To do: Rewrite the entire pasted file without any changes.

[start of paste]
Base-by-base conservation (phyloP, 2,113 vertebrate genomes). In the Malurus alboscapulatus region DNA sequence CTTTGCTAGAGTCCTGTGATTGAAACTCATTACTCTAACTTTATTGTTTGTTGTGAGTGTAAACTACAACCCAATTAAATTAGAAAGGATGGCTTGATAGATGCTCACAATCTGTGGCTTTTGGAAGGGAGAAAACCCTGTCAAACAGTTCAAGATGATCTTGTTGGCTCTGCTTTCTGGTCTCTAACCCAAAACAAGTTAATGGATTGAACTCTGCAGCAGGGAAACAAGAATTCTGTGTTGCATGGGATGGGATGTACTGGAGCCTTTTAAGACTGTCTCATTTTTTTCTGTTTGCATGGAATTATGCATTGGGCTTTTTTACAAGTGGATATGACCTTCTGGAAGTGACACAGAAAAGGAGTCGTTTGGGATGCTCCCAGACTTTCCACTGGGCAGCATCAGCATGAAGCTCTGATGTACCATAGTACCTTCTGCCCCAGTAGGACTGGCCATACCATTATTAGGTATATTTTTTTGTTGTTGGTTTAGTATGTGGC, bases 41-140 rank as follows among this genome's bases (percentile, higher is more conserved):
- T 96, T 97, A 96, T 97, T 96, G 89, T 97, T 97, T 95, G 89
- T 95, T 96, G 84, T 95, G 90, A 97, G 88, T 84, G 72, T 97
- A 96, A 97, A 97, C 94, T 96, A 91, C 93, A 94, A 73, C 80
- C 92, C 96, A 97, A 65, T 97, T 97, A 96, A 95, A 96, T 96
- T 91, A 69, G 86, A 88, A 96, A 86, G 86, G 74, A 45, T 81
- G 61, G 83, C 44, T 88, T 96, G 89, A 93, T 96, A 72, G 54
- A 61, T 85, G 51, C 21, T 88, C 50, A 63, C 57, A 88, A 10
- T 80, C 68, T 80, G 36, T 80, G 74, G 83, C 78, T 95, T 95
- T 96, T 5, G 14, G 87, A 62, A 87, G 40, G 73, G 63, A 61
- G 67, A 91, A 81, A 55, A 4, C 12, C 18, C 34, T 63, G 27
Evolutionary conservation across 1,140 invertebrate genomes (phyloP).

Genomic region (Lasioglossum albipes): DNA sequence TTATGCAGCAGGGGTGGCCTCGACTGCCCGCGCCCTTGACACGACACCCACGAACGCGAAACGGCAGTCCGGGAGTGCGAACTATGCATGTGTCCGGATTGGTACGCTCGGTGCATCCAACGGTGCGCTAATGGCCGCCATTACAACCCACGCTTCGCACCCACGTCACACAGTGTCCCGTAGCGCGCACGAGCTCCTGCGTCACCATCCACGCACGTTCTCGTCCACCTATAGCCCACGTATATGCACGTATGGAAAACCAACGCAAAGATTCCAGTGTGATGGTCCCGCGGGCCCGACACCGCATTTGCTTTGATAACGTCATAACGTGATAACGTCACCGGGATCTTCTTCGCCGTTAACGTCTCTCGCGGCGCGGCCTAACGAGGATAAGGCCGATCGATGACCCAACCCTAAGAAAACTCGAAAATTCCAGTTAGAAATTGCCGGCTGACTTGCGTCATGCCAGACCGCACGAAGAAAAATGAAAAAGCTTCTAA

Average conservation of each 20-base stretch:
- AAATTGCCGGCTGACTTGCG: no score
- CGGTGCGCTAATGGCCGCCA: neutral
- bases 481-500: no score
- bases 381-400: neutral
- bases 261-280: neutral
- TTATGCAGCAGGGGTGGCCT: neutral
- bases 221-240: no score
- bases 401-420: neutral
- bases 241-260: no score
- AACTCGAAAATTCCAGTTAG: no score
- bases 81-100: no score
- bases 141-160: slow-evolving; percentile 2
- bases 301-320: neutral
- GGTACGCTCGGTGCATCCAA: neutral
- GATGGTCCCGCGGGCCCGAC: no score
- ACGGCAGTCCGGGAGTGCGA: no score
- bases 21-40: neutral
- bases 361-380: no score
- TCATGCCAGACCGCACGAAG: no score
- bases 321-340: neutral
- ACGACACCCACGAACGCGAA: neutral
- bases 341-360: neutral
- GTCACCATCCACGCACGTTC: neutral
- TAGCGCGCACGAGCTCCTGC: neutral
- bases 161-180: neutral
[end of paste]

Base-by-base conservation (phyloP, 2,113 vertebrate genomes). In the Malurus alboscapulatus region DNA sequence CTTTGCTAGAGTCCTGTGATTGAAACTCATTACTCTAACTTTATTGTTTGTTGTGAGTGTAAACTACAACCCAATTAAATTAGAAAGGATGGCTTGATAGATGCTCACAATCTGTGGCTTTTGGAAGGGAGAAAACCCTGTCAAACAGTTCAAGATGATCTTGTTGGCTCTGCTTTCTGGTCTCTAACCCAAAACAAGTTAATGGATTGAACTCTGCAGCAGGGAAACAAGAATTCTGTGTTGCATGGGATGGGATGTACTGGAGCCTTTTAAGACTGTCTCATTTTTTTCTGTTTGCATGGAATTATGCATTGGGCTTTTTTACAAGTGGATATGACCTTCTGGAAGTGACACAGAAAAGGAGTCGTTTGGGATGCTCCCAGACTTTCCACTGGGCAGCATCAGCATGAAGCTCTGATGTACCATAGTACCTTCTGCCCCAGTAGGACTGGCCATACCATTATTAGGTATATTTTTTTGTTGTTGGTTTAGTATGTGGC, bases 41-140 rank as follows among this genome's bases (percentile, higher is more conserved):
- T 96, T 97, A 96, T 97, T 96, G 89, T 97, T 97, T 95, G 89
- T 95, T 96, G 84, T 95, G 90, A 97, G 88, T 84, G 72, T 97
- A 96, A 97, A 97, C 94, T 96, A 91, C 93, A 94, A 73, C 80
- C 92, C 96, A 97, A 65, T 97, T 97, A 96, A 95, A 96, T 96
- T 91, A 69, G 86, A 88, A 96, A 86, G 86, G 74, A 45, T 81
- G 61, G 83, C 44, T 88, T 96, G 89, A 93, T 96, A 72, G 54
- A 61, T 85, G 51, C 21, T 88, C 50, A 63, C 57, A 88, A 10
- T 80, C 68, T 80, G 36, T 80, G 74, G 83, C 78, T 95, T 95
- T 96, T 5, G 14, G 87, A 62, A 87, G 40, G 73, G 63, A 61
- G 67, A 91, A 81, A 55, A 4, C 12, C 18, C 34, T 63, G 27
Evolutionary conservation across 1,140 invertebrate genomes (phyloP).

Genomic region (Lasioglossum albipes): DNA sequence TTATGCAGCAGGGGTGGCCTCGACTGCCCGCGCCCTTGACACGACACCCACGAACGCGAAACGGCAGTCCGGGAGTGCGAACTATGCATGTGTCCGGATTGGTACGCTCGGTGCATCCAACGGTGCGCTAATGGCCGCCATTACAACCCACGCTTCGCACCCACGTCACACAGTGTCCCGTAGCGCGCACGAGCTCCTGCGTCACCATCCACGCACGTTCTCGTCCACCTATAGCCCACGTATATGCACGTATGGAAAACCAACGCAAAGATTCCAGTGTGATGGTCCCGCGGGCCCGACACCGCATTTGCTTTGATAACGTCATAACGTGATAACGTCACCGGGATCTTCTTCGCCGTTAACGTCTCTCGCGGCGCGGCCTAACGAGGATAAGGCCGATCGATGACCCAACCCTAAGAAAACTCGAAAATTCCAGTTAGAAATTGCCGGCTGACTTGCGTCATGCCAGACCGCACGAAGAAAAATGAAAAAGCTTCTAA

Average conservation of each 20-base stretch:
- AAATTGCCGGCTGACTTGCG: no score
- CGGTGCGCTAATGGCCGCCA: neutral
- bases 481-500: no score
- bases 381-400: neutral
- bases 261-280: neutral
- TTATGCAGCAGGGGTGGCCT: neutral
- bases 221-240: no score
- bases 401-420: neutral
- bases 241-260: no score
- AACTCGAAAATTCCAGTTAG: no score
- bases 81-100: no score
- bases 141-160: slow-evolving; percentile 2
- bases 301-320: neutral
- GGTACGCTCGGTGCATCCAA: neutral
- GATGGTCCCGCGGGCCCGAC: no score
- ACGGCAGTCCGGGAGTGCGA: no score
- bases 21-40: neutral
- bases 361-380: no score
- TCATGCCAGACCGCACGAAG: no score
- bases 321-340: neutral
- ACGACACCCACGAACGCGAA: neutral
- bases 341-360: neutral
- GTCACCATCCACGCACGTTC: neutral
- TAGCGCGCACGAGCTCCTGC: neutral
- bases 161-180: neutral